The United States has a decades-old tradition of encouraging banks to keep their branches open in low- and moderate-income areas. Under the Community Reinvestment Act, banks are not only encouraged to maintain branch presence in such locations, but they are also expected to meet the credit, investment, and banking services needs of the low- and moderate-income areas around those branches.
However, as populations and economic activity decline in some areas, banks face a special problem. Even if every bank is acting responsibly under the CRA and trying to treat communities consistently by maintaining the same branch density (number of branches per capita), the number of branches will inevitably decline in sync with the decline in population and profitable business opportunities. This means that the access to banking services may degrade for some members of the community as they have to travel greater distances to find a bank branch.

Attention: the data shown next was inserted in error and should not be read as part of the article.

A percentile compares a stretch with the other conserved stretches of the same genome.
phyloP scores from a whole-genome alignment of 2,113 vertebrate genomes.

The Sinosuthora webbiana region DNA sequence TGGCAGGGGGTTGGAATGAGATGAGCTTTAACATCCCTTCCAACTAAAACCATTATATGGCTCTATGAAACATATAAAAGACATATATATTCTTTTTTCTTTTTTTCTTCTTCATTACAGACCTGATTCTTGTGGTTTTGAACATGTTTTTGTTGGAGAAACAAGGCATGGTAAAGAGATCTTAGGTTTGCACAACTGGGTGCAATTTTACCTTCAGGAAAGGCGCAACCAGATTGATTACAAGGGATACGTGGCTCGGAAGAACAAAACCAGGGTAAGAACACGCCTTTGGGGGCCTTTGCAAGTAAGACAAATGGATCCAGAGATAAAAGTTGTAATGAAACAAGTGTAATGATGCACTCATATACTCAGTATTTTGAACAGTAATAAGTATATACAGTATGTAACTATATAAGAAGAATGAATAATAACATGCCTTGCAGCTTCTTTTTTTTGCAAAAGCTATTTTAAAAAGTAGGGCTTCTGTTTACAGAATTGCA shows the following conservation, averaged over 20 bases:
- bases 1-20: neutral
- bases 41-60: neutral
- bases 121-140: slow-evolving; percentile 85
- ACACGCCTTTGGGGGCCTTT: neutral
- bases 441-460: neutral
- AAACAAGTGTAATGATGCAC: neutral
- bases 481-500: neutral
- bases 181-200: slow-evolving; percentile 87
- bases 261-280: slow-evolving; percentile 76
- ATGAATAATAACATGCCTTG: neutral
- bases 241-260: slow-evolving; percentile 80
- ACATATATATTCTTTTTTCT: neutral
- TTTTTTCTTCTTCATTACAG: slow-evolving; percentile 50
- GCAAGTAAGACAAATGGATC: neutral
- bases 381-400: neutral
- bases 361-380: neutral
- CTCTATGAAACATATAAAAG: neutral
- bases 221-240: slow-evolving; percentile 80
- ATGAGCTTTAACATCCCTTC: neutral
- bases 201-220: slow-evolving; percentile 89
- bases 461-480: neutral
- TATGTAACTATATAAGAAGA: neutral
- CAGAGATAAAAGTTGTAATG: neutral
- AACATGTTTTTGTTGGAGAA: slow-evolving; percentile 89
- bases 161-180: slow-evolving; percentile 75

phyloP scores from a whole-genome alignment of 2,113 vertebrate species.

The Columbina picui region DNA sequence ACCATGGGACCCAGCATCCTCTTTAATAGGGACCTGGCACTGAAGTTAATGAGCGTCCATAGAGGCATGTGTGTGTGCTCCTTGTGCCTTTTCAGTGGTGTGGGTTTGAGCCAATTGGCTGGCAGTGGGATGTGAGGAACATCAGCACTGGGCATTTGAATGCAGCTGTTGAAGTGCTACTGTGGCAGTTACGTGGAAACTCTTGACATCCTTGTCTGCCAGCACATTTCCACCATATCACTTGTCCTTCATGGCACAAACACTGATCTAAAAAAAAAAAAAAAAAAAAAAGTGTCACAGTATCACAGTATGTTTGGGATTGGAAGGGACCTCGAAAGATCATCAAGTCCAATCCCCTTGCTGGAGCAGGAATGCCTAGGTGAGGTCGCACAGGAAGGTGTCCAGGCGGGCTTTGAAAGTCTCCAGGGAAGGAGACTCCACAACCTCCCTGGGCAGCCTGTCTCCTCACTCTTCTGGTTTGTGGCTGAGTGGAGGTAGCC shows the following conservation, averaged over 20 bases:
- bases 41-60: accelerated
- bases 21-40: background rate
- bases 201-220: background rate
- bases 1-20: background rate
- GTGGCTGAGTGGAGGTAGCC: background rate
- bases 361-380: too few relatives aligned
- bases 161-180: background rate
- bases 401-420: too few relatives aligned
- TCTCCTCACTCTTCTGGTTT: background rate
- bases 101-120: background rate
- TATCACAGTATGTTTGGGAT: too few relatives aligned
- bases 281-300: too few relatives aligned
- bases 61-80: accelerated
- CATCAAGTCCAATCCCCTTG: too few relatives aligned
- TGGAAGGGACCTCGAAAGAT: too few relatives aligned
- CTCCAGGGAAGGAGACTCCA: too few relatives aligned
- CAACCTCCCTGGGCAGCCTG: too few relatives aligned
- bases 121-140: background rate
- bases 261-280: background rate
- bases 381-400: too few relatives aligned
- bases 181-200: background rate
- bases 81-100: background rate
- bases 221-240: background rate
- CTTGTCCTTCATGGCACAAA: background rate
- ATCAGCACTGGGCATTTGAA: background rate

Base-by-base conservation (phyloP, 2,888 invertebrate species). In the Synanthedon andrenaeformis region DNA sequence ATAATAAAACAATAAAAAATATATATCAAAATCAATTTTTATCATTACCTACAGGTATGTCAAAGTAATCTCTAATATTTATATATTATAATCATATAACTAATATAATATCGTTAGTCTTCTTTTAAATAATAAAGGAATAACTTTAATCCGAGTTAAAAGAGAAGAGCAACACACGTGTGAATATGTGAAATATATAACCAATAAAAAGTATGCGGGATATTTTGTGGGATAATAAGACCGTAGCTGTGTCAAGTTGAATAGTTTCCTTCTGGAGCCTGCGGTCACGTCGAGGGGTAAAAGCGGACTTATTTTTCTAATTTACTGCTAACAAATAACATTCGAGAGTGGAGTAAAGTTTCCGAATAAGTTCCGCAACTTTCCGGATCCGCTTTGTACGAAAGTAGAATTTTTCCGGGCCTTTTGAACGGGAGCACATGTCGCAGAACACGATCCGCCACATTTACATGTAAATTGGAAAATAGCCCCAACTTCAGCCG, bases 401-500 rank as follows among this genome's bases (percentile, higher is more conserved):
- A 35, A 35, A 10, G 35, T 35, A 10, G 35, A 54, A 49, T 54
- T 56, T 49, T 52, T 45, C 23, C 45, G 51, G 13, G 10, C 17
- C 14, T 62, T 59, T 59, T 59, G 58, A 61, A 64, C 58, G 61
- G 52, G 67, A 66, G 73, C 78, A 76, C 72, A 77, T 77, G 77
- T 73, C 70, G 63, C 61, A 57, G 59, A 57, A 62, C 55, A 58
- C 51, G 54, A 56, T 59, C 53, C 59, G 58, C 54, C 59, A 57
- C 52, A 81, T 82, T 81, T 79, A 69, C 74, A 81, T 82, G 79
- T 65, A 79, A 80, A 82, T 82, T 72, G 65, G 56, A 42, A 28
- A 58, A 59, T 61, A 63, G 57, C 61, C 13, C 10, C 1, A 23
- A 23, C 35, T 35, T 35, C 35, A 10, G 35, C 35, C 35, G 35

While this is surely inconvenient, our research suggests that greater distance from a bank has implications that go beyond mere inconvenience. Unlike cars or groceries, loan products are special in that pricing them properly in low- and moderate-income areas may require an intimate knowledge of the community and its people… the lending market in these neighborhoods can fail without a lender with local experience; that is, some creditworthy people may not be able to get credit even if they travel to the next bank branch miles away. Thus, brick-and-mortar branches provide tangible benefits to consumers, especially in low- and moderate-income neighborhoods. A physical bank presence leads to at least two measurable benefits: It makes it possible for creditworthy borrowers living there to obtain loans, and it leads to lower rates of default among them.
While the commentary does not make a convincing argument that federal regulators need to add more CRA regulations to insure thatnbranch density is even across all geographic areas, it does make the argument that it is in an institutions best interest to cross sell to their own customers
For additional information please read the entire commentary: http://www.clevelandfed.org/research/commentary/2011/2011-13.cfm